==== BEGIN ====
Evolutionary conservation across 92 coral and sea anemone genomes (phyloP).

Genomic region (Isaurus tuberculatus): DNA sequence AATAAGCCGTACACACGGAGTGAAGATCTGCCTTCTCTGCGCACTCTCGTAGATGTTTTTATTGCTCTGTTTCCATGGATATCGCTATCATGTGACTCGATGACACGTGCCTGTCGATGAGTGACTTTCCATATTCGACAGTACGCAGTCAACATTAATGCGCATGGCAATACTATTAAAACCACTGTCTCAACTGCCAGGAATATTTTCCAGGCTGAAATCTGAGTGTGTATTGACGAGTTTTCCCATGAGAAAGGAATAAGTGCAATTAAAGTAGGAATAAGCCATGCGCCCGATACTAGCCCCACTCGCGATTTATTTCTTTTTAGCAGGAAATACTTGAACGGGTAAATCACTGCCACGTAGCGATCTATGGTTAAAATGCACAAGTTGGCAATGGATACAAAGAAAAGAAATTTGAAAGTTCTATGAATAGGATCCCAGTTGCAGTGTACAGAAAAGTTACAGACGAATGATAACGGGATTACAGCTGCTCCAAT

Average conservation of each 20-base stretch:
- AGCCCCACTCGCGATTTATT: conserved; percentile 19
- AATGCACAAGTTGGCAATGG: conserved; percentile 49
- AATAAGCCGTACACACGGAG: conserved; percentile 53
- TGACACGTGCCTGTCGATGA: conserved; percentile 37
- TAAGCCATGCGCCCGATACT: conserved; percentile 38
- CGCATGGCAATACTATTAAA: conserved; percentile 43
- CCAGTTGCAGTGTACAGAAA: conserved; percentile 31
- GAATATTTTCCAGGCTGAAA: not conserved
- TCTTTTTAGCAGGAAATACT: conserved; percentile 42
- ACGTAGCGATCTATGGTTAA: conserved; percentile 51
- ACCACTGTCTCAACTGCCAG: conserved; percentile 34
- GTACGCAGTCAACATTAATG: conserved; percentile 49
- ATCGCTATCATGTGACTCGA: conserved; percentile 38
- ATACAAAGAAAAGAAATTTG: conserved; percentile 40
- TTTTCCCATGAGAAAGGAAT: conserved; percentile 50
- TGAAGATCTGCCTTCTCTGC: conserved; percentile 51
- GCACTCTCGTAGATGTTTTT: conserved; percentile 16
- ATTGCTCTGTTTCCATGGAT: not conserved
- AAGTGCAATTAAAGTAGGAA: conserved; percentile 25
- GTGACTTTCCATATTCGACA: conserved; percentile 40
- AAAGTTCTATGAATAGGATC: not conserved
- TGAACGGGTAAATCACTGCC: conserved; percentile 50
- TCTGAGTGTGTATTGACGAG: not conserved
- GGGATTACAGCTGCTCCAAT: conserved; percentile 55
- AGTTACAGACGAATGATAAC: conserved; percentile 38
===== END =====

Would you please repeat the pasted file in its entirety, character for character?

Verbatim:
Evolutionary conservation across 92 coral and sea anemone genomes (phyloP).

Genomic region (Isaurus tuberculatus): DNA sequence AATAAGCCGTACACACGGAGTGAAGATCTGCCTTCTCTGCGCACTCTCGTAGATGTTTTTATTGCTCTGTTTCCATGGATATCGCTATCATGTGACTCGATGACACGTGCCTGTCGATGAGTGACTTTCCATATTCGACAGTACGCAGTCAACATTAATGCGCATGGCAATACTATTAAAACCACTGTCTCAACTGCCAGGAATATTTTCCAGGCTGAAATCTGAGTGTGTATTGACGAGTTTTCCCATGAGAAAGGAATAAGTGCAATTAAAGTAGGAATAAGCCATGCGCCCGATACTAGCCCCACTCGCGATTTATTTCTTTTTAGCAGGAAATACTTGAACGGGTAAATCACTGCCACGTAGCGATCTATGGTTAAAATGCACAAGTTGGCAATGGATACAAAGAAAAGAAATTTGAAAGTTCTATGAATAGGATCCCAGTTGCAGTGTACAGAAAAGTTACAGACGAATGATAACGGGATTACAGCTGCTCCAAT

Average conservation of each 20-base stretch:
- AGCCCCACTCGCGATTTATT: conserved; percentile 19
- AATGCACAAGTTGGCAATGG: conserved; percentile 49
- AATAAGCCGTACACACGGAG: conserved; percentile 53
- TGACACGTGCCTGTCGATGA: conserved; percentile 37
- TAAGCCATGCGCCCGATACT: conserved; percentile 38
- CGCATGGCAATACTATTAAA: conserved; percentile 43
- CCAGTTGCAGTGTACAGAAA: conserved; percentile 31
- GAATATTTTCCAGGCTGAAA: not conserved
- TCTTTTTAGCAGGAAATACT: conserved; percentile 42
- ACGTAGCGATCTATGGTTAA: conserved; percentile 51
- ACCACTGTCTCAACTGCCAG: conserved; percentile 34
- GTACGCAGTCAACATTAATG: conserved; percentile 49
- ATCGCTATCATGTGACTCGA: conserved; percentile 38
- ATACAAAGAAAAGAAATTTG: conserved; percentile 40
- TTTTCCCATGAGAAAGGAAT: conserved; percentile 50
- TGAAGATCTGCCTTCTCTGC: conserved; percentile 51
- GCACTCTCGTAGATGTTTTT: conserved; percentile 16
- ATTGCTCTGTTTCCATGGAT: not conserved
- AAGTGCAATTAAAGTAGGAA: conserved; percentile 25
- GTGACTTTCCATATTCGACA: conserved; percentile 40
- AAAGTTCTATGAATAGGATC: not conserved
- TGAACGGGTAAATCACTGCC: conserved; percentile 50
- TCTGAGTGTGTATTGACGAG: not conserved
- GGGATTACAGCTGCTCCAAT: conserved; percentile 55
- AGTTACAGACGAATGATAAC: conserved; percentile 38